Originally trained under Antonio Balestra, Longhi began his career as a painter of altarpieces and history paintings; by the second half of the 1730s, however, he had begun to paint the small-scale genre works for which he is renowned. In 1741 he signed and dated The Concert (Venice, Accademia), an interior view of Venetian noble life, his first surviving signed and dated work after the frescoes of The Fall of the Giants of 1734 (Ca' Sagredo, Venice). Sources suggested for Longhi's genre pictures include Crespi and also William Hogarth and Antoine Watteau, whilst such fashionable interior scenes as The Concert or The Introduction (Paris, Louvre) appear to derive, at least in part, from seventeenth-century Dutch genre pictures, which were far from rare in eighteenth-century Venice.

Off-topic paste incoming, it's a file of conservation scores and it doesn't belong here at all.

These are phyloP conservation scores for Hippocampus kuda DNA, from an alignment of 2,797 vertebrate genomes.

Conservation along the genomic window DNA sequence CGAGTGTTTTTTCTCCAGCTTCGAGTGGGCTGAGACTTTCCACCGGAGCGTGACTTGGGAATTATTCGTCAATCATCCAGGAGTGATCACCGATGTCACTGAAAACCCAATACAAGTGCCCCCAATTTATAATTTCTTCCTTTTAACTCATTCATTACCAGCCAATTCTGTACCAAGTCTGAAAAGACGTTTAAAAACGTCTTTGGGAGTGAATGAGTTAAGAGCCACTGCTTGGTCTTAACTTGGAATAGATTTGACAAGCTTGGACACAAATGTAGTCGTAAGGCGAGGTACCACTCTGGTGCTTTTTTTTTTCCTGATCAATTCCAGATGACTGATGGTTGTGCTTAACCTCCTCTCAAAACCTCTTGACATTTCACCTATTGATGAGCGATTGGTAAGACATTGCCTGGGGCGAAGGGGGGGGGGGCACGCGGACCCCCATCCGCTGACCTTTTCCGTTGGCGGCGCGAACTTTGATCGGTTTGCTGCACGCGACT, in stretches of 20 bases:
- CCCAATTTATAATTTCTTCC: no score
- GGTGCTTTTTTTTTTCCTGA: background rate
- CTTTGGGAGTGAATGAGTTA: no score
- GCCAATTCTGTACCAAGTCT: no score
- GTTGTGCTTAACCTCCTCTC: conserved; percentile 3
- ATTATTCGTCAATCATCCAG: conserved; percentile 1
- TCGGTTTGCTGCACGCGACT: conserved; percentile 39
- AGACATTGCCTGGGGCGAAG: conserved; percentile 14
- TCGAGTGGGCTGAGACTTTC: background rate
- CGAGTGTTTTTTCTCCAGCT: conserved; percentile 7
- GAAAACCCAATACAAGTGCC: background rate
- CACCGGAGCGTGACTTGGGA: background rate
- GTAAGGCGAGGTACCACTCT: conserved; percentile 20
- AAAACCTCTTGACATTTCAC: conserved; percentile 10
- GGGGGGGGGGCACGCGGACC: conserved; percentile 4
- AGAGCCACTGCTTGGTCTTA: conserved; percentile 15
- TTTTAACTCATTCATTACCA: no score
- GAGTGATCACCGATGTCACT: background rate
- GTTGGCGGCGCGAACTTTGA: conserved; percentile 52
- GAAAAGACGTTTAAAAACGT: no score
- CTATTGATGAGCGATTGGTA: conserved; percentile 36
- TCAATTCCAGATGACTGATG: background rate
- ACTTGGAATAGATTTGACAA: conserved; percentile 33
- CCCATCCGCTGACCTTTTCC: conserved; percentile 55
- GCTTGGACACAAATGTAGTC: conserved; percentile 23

Longhi's pictures are painted in colours that are clear and clean, and they show a deep appreciation of the texture of fabrics, which are occasionally enlivened with flickering splashes of colour. His numerous surviving drawings (over 150 in Venice, Correr) are excellent examples of draughtsmanship, effortlessly capturing the gesture and features of his subjects, some of which were observed from life. His abilities were such that he was instructor to the life class at the Accademia dei Pittori until 1780 and the founder-director of the academy of drawing and engraving at the Palazzo Pisani. Longhi was immensely popular in his day, lionized as an outstanding imitator of nature and compared favourably to Tiepolo.